Last summer, 2AI Labs unveiled three pairs of glasses called O2Amps that basically allow you to read through people’s skin to see their veins – helping you better perceive various emotions and physiological signals.
As it turns out, these same glasses can enhance our ability to see reds and greens. The filters that help visualize blood oxygen levels under the skin also concentrate their effects around the wavelengths where red-green color blind people are deficient, New Scientist explains.
According to 2AI co-founder Mark Changizi, our color vision came about to help us detect social cues from others of our own primate kind, “to sense the blushes and other signals we display on our faces, rumps and genitalia.”
The three types of lenses (pictured) all enhance visibility of blood under the skin. Specifically:
- Oxy-Amp: enhances visibility of blood oxygen level (the centerpiece of their tech).
- Hemo-Iso: contrasts between ordinary tissue and tissue lacking blood — but at the expense of seeing variations in oxygenation (the trauma detector).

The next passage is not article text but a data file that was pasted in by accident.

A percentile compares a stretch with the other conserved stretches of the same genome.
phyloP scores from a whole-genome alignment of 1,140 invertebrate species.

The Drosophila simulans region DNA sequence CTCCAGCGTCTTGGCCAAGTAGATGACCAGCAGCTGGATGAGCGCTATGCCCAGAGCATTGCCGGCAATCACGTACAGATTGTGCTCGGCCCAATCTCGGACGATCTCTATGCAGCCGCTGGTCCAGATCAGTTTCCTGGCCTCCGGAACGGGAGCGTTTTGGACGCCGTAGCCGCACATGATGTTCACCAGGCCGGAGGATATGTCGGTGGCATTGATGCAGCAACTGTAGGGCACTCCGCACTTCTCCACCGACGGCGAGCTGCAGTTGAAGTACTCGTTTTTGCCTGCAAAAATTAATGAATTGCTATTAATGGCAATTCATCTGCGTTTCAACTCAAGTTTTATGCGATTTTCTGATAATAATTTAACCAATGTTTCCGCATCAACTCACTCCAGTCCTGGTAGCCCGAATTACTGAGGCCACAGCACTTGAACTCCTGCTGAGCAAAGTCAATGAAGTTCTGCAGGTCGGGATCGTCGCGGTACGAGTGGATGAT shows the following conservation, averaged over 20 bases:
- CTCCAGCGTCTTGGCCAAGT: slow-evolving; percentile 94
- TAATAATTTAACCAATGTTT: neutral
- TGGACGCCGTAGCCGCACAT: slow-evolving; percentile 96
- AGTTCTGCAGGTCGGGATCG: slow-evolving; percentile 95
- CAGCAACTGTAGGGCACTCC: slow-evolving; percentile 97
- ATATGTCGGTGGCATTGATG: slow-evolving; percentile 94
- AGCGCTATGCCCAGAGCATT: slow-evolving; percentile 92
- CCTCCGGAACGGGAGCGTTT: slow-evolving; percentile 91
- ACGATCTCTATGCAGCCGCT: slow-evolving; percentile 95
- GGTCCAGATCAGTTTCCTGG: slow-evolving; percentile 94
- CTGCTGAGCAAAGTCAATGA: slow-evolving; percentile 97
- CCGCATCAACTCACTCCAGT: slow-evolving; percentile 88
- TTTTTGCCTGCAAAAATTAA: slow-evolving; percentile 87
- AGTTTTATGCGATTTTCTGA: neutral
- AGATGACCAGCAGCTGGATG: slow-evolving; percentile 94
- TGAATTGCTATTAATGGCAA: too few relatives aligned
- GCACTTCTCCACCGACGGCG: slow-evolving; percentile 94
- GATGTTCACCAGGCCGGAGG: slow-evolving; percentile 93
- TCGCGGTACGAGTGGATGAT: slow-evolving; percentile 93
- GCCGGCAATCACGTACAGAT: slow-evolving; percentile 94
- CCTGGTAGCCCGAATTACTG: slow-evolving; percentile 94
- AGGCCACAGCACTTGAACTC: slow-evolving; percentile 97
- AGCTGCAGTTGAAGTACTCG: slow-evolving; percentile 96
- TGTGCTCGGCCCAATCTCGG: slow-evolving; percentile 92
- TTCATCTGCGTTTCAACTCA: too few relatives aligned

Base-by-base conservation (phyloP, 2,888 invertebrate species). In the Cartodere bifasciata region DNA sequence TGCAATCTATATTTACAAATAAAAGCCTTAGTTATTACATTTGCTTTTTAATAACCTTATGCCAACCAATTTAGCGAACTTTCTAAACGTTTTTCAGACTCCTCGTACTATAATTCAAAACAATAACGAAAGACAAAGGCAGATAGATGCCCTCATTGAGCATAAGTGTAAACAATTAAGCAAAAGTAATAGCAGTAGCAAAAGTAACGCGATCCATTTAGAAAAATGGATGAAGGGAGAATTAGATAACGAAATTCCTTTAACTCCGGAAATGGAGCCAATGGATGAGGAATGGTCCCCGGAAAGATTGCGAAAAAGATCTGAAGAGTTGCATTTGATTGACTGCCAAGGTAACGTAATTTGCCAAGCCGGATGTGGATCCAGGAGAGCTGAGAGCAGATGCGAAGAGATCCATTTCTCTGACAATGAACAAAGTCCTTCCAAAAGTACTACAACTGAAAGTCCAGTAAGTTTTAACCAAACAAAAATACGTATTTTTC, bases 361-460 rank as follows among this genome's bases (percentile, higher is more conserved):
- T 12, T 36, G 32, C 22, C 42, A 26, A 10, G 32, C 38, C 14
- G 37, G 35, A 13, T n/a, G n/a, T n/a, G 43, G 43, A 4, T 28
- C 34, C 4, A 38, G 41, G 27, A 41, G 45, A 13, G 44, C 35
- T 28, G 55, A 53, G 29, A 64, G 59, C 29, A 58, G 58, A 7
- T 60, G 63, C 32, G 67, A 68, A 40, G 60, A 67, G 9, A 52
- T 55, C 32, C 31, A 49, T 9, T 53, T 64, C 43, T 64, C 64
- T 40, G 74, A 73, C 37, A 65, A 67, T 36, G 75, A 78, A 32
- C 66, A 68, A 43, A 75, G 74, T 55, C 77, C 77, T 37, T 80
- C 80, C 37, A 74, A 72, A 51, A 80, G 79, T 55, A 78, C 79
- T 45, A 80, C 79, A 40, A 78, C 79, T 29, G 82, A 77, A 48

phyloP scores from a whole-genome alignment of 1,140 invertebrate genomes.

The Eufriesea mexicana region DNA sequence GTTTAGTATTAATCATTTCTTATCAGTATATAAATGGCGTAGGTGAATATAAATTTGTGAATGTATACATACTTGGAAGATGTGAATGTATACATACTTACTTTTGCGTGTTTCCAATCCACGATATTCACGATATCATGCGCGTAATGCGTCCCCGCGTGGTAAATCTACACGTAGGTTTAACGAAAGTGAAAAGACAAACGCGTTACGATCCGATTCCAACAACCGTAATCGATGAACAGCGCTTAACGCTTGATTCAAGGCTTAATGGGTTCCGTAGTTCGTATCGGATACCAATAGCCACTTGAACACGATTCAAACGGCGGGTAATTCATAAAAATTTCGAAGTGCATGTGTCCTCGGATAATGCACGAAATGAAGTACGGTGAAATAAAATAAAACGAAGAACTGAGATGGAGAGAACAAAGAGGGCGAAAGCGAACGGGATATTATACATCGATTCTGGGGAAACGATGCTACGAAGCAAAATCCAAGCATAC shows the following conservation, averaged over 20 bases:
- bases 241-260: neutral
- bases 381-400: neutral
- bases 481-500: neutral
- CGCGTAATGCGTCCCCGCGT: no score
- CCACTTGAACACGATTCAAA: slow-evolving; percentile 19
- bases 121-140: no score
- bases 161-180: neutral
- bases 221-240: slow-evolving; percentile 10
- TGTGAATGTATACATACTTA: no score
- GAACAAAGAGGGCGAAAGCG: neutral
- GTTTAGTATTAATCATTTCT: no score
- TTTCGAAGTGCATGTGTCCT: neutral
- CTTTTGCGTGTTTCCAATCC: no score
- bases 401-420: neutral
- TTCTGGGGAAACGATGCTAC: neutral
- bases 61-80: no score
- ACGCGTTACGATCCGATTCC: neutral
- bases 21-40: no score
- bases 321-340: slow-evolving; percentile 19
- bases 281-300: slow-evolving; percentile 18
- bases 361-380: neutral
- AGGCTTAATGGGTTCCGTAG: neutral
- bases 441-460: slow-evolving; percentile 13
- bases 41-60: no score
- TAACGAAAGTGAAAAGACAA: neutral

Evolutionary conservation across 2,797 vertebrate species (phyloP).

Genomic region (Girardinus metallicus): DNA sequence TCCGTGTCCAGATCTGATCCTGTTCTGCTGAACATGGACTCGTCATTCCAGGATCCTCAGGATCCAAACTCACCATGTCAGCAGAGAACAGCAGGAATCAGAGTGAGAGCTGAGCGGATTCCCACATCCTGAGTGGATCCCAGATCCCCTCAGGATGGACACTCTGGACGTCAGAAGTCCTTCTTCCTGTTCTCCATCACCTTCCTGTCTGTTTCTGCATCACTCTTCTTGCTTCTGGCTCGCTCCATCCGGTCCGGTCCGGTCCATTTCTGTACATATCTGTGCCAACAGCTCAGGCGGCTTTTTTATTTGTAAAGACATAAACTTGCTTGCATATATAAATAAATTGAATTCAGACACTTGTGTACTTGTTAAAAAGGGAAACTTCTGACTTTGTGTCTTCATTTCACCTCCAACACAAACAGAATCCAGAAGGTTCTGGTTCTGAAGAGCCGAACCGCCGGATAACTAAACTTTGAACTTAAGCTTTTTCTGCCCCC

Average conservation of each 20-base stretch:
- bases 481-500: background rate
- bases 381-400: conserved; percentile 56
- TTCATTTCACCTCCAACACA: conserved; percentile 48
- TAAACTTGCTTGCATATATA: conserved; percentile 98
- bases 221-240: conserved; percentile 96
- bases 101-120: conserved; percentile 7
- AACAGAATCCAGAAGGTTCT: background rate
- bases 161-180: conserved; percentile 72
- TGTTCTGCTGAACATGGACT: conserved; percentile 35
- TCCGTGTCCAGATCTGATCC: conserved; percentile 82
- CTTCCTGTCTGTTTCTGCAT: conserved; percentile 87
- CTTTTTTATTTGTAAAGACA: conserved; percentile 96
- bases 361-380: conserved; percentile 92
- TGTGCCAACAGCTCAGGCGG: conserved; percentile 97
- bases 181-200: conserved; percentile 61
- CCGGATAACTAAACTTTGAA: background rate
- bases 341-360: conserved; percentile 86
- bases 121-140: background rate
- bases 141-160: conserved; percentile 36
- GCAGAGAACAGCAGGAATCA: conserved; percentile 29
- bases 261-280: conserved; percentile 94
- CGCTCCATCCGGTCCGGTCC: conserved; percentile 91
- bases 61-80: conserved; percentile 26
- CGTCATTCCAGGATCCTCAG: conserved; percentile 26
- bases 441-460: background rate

- Oxy-Iso: finds signs of oxygen deprivation and vessels that are otherwise difficult to see — but at the expense of seeing the variations in the concentration of blood (the vein finder).
“It’s this last one — the Oxy-Iso — that provides the benefits to colorblind people,” Changizi told io9. “We weren’t too surprised, because it ‘brute-force amplifies’ the oxygenation signal — and does so at the expense of the other dimension — exactly the dimension that red-green deficient colorblind folk can’t see.”
Last November, the team distributed them to see if they would help. Wearing the Oxy-Iso lenses, they’ve aced the Ishihara test for red-green color blindness (pictured) – but didn’t do so well on tests that focus on the entire color spectrum. And the reds and greens are amplified at the expense of yellows and blues.
The device can be used in the form of prescription eyewear and sunwear, or in the form of filters in front of lamps to bath the room in the blood-amplifying light.
Image: O2Amps by 2AI Labs & Ishihara test via Wikimedia